Jan started his paper about the control of sterilization processes by refreshing the knowledge of the audience about some laws of physics. Despite the fact that steam sterilization is the most frequently applied sterilization procedure, one cannot assume that it will therefore also have the best results in all circumstances. Regular checks are a must. With the offer of digital PCD's it is evident that industry is reacting to the European norms and is providing the necessary means to the hospitals to allow them to guarantee the reliability of the sterilization processes. The evolution of the surgical instruments is taken into account as well because they are becoming more and more complex and very often contain very long lumina. To control the effectiveness of the sterilization process in these hollow spaces a PCD is the most appropriate procedure. The main advantage of a digital PCD is that the interpretation is objectified instead of remaining subjective (interpretation of a colour envelope) with chemical indicators.
Jos Bessemans (Besco bvba) sketched the evolution in the area of surgery and its consequences for the CSA. He gave a detailed account of the financial requirements of the sterilization departments and provided a clear overview of the costs of the CSA. Finally he introduced the survey that the
VSZ is organizing in collaboration with Besco bvba.
Filip Sys, Packo Inox, gave a technical description of the composition of the different kinds of steel and the various methods used for the surface treatment of inox. Illustrated with beautiful slides he succeeded extremely well in presenting this specialised topic in such a way that even a layman could understand it.
After lunch Jooost van Doornmalen (KW2, Bureau Veritas) talked in his indomitable style about the essential conditions that have to be met in steam sterilization. He made it clear that by following the European sterilization norms the essential requirements can be met. It is therefore of the utmost importance to start applying these norms.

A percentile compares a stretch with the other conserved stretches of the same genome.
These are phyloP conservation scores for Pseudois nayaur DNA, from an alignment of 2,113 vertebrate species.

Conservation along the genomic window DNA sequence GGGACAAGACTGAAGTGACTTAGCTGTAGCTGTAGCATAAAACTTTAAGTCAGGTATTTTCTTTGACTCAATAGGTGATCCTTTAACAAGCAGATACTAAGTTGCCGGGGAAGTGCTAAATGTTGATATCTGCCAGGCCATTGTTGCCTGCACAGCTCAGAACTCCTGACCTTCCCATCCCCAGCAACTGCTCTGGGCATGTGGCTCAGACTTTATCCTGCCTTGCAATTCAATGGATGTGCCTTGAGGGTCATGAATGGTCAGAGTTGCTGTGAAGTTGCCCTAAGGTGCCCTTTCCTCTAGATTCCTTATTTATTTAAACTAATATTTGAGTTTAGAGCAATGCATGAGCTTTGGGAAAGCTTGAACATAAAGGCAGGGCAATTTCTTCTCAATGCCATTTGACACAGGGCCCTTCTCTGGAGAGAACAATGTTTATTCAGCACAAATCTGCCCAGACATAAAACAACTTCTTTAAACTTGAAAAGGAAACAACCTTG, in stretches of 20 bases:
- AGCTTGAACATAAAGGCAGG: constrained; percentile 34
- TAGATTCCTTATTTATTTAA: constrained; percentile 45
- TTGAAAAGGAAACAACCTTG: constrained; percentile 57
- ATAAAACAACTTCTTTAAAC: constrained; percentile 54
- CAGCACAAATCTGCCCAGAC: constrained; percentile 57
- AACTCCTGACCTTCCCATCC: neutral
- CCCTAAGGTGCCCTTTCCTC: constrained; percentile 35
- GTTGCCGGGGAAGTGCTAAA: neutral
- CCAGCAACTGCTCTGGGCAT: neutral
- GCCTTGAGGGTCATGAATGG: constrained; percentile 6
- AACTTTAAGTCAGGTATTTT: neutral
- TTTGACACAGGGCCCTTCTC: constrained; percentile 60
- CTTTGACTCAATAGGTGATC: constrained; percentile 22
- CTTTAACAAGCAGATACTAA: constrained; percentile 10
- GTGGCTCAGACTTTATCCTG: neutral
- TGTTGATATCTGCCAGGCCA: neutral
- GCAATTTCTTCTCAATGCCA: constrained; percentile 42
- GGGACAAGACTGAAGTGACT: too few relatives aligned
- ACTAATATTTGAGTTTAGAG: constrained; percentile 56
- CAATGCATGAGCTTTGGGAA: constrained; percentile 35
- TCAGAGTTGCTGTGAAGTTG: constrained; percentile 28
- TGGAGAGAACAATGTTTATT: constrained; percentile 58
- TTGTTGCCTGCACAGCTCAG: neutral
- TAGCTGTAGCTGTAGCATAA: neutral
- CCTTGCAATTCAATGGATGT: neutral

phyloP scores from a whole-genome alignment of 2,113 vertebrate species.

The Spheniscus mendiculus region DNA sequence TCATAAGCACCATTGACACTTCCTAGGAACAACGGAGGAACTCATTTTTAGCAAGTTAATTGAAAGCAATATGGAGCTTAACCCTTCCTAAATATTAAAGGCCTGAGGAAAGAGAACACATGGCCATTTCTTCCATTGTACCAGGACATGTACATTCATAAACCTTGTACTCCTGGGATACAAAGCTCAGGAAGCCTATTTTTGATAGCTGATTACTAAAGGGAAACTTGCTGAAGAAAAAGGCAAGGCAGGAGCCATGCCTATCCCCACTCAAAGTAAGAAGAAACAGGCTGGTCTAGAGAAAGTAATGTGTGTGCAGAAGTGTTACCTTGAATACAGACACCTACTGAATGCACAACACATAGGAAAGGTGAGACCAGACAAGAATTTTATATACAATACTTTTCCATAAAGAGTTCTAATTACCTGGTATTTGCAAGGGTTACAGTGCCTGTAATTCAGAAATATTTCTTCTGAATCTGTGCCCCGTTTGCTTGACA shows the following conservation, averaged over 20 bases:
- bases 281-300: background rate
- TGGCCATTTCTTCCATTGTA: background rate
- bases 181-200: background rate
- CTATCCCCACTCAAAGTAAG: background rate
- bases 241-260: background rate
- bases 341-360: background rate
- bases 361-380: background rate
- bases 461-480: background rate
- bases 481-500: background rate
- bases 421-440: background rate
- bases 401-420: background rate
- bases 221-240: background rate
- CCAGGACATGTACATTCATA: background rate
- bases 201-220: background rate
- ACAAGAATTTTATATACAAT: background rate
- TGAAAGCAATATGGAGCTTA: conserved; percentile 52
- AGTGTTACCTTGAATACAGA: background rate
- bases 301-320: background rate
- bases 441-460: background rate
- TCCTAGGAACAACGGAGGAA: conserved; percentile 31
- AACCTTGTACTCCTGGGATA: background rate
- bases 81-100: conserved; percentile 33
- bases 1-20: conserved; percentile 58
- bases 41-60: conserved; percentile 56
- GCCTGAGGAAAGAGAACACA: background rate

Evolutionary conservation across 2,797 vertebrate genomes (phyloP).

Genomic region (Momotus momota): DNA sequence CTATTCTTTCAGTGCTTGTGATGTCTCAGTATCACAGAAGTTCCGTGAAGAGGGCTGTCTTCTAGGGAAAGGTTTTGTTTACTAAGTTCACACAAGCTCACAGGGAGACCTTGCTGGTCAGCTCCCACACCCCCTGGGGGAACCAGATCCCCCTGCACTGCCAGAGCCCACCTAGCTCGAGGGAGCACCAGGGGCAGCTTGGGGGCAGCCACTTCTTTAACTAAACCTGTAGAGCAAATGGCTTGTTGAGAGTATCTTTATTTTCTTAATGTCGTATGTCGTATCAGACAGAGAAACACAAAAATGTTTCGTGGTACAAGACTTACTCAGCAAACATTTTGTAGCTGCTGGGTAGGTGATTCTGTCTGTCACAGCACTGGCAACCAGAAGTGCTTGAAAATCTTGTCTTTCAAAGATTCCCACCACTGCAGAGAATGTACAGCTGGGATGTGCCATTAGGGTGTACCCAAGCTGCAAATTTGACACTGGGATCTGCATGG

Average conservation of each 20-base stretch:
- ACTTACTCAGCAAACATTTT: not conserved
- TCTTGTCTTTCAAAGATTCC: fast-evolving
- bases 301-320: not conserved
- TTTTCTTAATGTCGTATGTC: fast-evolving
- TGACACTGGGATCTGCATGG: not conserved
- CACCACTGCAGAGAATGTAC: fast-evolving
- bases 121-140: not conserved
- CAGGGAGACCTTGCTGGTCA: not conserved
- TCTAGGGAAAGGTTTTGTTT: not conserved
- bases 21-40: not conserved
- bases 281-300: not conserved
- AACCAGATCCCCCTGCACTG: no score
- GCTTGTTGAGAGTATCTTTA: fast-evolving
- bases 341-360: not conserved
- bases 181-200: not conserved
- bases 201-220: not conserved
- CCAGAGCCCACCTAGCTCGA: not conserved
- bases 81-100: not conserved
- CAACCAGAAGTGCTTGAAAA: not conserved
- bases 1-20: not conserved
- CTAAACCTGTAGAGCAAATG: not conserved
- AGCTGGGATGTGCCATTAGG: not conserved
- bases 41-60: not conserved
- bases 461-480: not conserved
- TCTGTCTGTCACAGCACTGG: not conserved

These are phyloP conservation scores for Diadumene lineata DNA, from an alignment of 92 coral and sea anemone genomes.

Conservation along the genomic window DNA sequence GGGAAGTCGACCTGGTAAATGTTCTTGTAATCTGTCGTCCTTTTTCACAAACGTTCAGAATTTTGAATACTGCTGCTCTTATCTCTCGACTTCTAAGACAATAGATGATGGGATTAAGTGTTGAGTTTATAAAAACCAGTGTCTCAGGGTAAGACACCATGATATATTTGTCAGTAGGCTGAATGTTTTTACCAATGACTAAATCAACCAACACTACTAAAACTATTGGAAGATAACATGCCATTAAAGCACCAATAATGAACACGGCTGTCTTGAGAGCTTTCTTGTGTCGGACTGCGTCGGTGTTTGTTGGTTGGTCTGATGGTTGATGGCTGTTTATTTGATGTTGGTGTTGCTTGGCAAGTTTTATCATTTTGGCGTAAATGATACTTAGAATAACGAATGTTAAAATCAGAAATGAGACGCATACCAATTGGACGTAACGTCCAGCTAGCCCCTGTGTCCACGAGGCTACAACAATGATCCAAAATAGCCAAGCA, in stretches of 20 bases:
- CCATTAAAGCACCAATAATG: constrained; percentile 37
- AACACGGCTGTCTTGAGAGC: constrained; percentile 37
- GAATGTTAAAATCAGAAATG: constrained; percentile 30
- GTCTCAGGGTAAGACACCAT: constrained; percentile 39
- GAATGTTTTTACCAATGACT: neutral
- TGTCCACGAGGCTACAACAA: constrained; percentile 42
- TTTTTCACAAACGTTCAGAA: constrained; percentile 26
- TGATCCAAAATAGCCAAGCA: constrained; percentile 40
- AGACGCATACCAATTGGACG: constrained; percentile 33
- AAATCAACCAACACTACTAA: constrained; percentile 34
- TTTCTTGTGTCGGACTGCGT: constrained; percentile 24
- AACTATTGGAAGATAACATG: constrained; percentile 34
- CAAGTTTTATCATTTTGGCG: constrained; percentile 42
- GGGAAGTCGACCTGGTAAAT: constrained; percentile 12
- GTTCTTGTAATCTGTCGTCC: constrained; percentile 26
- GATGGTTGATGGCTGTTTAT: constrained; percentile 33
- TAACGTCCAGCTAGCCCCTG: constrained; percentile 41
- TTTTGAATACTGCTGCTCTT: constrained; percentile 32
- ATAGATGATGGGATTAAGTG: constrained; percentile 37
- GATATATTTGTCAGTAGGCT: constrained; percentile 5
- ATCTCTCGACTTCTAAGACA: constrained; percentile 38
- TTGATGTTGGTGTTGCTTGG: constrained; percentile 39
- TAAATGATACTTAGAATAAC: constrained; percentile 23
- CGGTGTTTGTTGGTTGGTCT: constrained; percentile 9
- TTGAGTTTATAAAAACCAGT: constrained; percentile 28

Laurence Hamza, Omasa, gave a well documented paper on outsourcing with the focus on ophtalmological instruments and the very specific approach one has to adopt.
Dominique Couckuyt, committee member of the
VSZ and head of the sterilization department of the AZ Groeninge, Kortrijk, talked about her experience with the harmonization of the sterilization activities in her department. The department is spread across different campuses. As the coordinator of the working party 'loan sets' she discussed the state of affairs and the different initiatives undertaken to streamline the supply side, which is always a stumbling block. On the basis of a representative survey she carried out it could be deduced that 3,43% of the borrowed instruments were contaminated on arrival in the hospital.
In his paper Jean-Pierre Willems, Zimmer, provided the perspective from industry. He stated that industry itself also had its problems with deliveries, mainly due to the late orders from hospitals. 35% of the instruments are reserved less than 24 hours before the surgical procedure. As a result the logistical problems and the transport costs are gigantic. From the animated discussion which followed it became evident that more consultation is urgently required between hospitals and industry.
The last speaker was Wilfred Moorer, microbiologist and Acta lecturer. He talked about dental surgeries and the problems experienced by dentists to keep hygiene in check. Remarkable was his statement that when measures are taken the emphasis is put on maximization instead of on optimisation. He clearly favoured the latter approach.
The successful study day ended with a reception. A negative point was the running late of the programme. This point should be given attention to the following times.
The text of the papers and other news items of the
VSZ can be found on the
EFHSS website under the headings:
Member Organisations /
V.S.Z Study Day 27 October 2005 - Lectures